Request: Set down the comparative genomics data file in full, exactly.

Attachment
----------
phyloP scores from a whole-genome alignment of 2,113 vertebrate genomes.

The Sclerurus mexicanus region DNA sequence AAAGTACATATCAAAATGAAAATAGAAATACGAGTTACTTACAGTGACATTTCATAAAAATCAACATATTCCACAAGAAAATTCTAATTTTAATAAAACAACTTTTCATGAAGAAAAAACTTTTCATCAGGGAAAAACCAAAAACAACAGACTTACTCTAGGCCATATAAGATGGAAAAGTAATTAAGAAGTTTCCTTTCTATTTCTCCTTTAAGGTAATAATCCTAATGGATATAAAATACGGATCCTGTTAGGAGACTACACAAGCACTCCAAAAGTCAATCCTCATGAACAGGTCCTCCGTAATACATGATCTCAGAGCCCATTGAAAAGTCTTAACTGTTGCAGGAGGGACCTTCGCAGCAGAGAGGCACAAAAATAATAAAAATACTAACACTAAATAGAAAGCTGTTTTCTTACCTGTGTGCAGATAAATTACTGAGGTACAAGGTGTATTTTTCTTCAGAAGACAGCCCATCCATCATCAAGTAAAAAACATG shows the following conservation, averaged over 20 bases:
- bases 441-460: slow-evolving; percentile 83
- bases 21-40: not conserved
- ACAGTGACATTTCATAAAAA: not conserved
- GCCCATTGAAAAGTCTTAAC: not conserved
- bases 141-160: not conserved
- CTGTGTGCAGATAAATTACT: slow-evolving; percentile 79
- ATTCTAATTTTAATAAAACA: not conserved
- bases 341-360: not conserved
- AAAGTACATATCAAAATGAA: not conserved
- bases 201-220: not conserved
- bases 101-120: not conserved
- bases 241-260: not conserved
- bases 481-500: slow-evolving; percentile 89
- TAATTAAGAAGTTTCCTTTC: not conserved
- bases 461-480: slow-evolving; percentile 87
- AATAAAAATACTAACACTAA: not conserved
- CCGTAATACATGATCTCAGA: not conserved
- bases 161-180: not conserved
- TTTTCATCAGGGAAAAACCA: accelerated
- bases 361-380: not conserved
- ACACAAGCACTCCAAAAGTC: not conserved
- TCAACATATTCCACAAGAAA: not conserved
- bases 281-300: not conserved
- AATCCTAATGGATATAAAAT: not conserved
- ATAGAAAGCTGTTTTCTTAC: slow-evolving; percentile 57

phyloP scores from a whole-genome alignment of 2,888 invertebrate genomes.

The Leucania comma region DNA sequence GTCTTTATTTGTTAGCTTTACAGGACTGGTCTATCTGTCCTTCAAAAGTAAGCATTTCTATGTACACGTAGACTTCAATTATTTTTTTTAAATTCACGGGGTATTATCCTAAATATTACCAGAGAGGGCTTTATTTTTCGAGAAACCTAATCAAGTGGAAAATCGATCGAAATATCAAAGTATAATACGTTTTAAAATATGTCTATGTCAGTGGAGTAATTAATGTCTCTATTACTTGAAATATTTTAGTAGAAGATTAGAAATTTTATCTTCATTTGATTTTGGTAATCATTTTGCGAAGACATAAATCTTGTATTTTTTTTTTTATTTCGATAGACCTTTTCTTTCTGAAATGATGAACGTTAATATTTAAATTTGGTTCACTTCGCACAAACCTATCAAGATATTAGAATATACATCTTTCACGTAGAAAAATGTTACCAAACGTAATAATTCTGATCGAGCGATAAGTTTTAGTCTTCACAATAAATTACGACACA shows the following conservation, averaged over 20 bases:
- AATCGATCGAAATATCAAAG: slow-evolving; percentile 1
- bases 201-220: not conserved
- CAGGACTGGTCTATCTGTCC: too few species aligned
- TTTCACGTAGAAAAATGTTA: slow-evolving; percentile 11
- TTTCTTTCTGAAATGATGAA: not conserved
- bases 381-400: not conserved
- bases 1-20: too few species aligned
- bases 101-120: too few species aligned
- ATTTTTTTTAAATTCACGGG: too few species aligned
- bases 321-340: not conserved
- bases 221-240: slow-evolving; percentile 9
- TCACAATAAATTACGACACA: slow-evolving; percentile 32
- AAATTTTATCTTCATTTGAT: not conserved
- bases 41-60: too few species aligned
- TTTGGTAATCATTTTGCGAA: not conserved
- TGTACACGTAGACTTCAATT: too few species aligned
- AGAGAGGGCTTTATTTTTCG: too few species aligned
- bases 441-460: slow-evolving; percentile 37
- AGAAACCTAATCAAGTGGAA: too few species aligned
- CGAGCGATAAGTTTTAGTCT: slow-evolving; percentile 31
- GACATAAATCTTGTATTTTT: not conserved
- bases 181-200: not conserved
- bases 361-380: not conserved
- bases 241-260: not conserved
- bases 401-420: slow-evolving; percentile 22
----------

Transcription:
phyloP scores from a whole-genome alignment of 2,113 vertebrate genomes.

The Sclerurus mexicanus region DNA sequence AAAGTACATATCAAAATGAAAATAGAAATACGAGTTACTTACAGTGACATTTCATAAAAATCAACATATTCCACAAGAAAATTCTAATTTTAATAAAACAACTTTTCATGAAGAAAAAACTTTTCATCAGGGAAAAACCAAAAACAACAGACTTACTCTAGGCCATATAAGATGGAAAAGTAATTAAGAAGTTTCCTTTCTATTTCTCCTTTAAGGTAATAATCCTAATGGATATAAAATACGGATCCTGTTAGGAGACTACACAAGCACTCCAAAAGTCAATCCTCATGAACAGGTCCTCCGTAATACATGATCTCAGAGCCCATTGAAAAGTCTTAACTGTTGCAGGAGGGACCTTCGCAGCAGAGAGGCACAAAAATAATAAAAATACTAACACTAAATAGAAAGCTGTTTTCTTACCTGTGTGCAGATAAATTACTGAGGTACAAGGTGTATTTTTCTTCAGAAGACAGCCCATCCATCATCAAGTAAAAAACATG shows the following conservation, averaged over 20 bases:
- bases 441-460: slow-evolving; percentile 83
- bases 21-40: not conserved
- ACAGTGACATTTCATAAAAA: not conserved
- GCCCATTGAAAAGTCTTAAC: not conserved
- bases 141-160: not conserved
- CTGTGTGCAGATAAATTACT: slow-evolving; percentile 79
- ATTCTAATTTTAATAAAACA: not conserved
- bases 341-360: not conserved
- AAAGTACATATCAAAATGAA: not conserved
- bases 201-220: not conserved
- bases 101-120: not conserved
- bases 241-260: not conserved
- bases 481-500: slow-evolving; percentile 89
- TAATTAAGAAGTTTCCTTTC: not conserved
- bases 461-480: slow-evolving; percentile 87
- AATAAAAATACTAACACTAA: not conserved
- CCGTAATACATGATCTCAGA: not conserved
- bases 161-180: not conserved
- TTTTCATCAGGGAAAAACCA: accelerated
- bases 361-380: not conserved
- ACACAAGCACTCCAAAAGTC: not conserved
- TCAACATATTCCACAAGAAA: not conserved
- bases 281-300: not conserved
- AATCCTAATGGATATAAAAT: not conserved
- ATAGAAAGCTGTTTTCTTAC: slow-evolving; percentile 57

phyloP scores from a whole-genome alignment of 2,888 invertebrate genomes.

The Leucania comma region DNA sequence GTCTTTATTTGTTAGCTTTACAGGACTGGTCTATCTGTCCTTCAAAAGTAAGCATTTCTATGTACACGTAGACTTCAATTATTTTTTTTAAATTCACGGGGTATTATCCTAAATATTACCAGAGAGGGCTTTATTTTTCGAGAAACCTAATCAAGTGGAAAATCGATCGAAATATCAAAGTATAATACGTTTTAAAATATGTCTATGTCAGTGGAGTAATTAATGTCTCTATTACTTGAAATATTTTAGTAGAAGATTAGAAATTTTATCTTCATTTGATTTTGGTAATCATTTTGCGAAGACATAAATCTTGTATTTTTTTTTTTATTTCGATAGACCTTTTCTTTCTGAAATGATGAACGTTAATATTTAAATTTGGTTCACTTCGCACAAACCTATCAAGATATTAGAATATACATCTTTCACGTAGAAAAATGTTACCAAACGTAATAATTCTGATCGAGCGATAAGTTTTAGTCTTCACAATAAATTACGACACA shows the following conservation, averaged over 20 bases:
- AATCGATCGAAATATCAAAG: slow-evolving; percentile 1
- bases 201-220: not conserved
- CAGGACTGGTCTATCTGTCC: too few species aligned
- TTTCACGTAGAAAAATGTTA: slow-evolving; percentile 11
- TTTCTTTCTGAAATGATGAA: not conserved
- bases 381-400: not conserved
- bases 1-20: too few species aligned
- bases 101-120: too few species aligned
- ATTTTTTTTAAATTCACGGG: too few species aligned
- bases 321-340: not conserved
- bases 221-240: slow-evolving; percentile 9
- TCACAATAAATTACGACACA: slow-evolving; percentile 32
- AAATTTTATCTTCATTTGAT: not conserved
- bases 41-60: too few species aligned
- TTTGGTAATCATTTTGCGAA: not conserved
- TGTACACGTAGACTTCAATT: too few species aligned
- AGAGAGGGCTTTATTTTTCG: too few species aligned
- bases 441-460: slow-evolving; percentile 37
- AGAAACCTAATCAAGTGGAA: too few species aligned
- CGAGCGATAAGTTTTAGTCT: slow-evolving; percentile 31
- GACATAAATCTTGTATTTTT: not conserved
- bases 181-200: not conserved
- bases 361-380: not conserved
- bases 241-260: not conserved
- bases 401-420: slow-evolving; percentile 22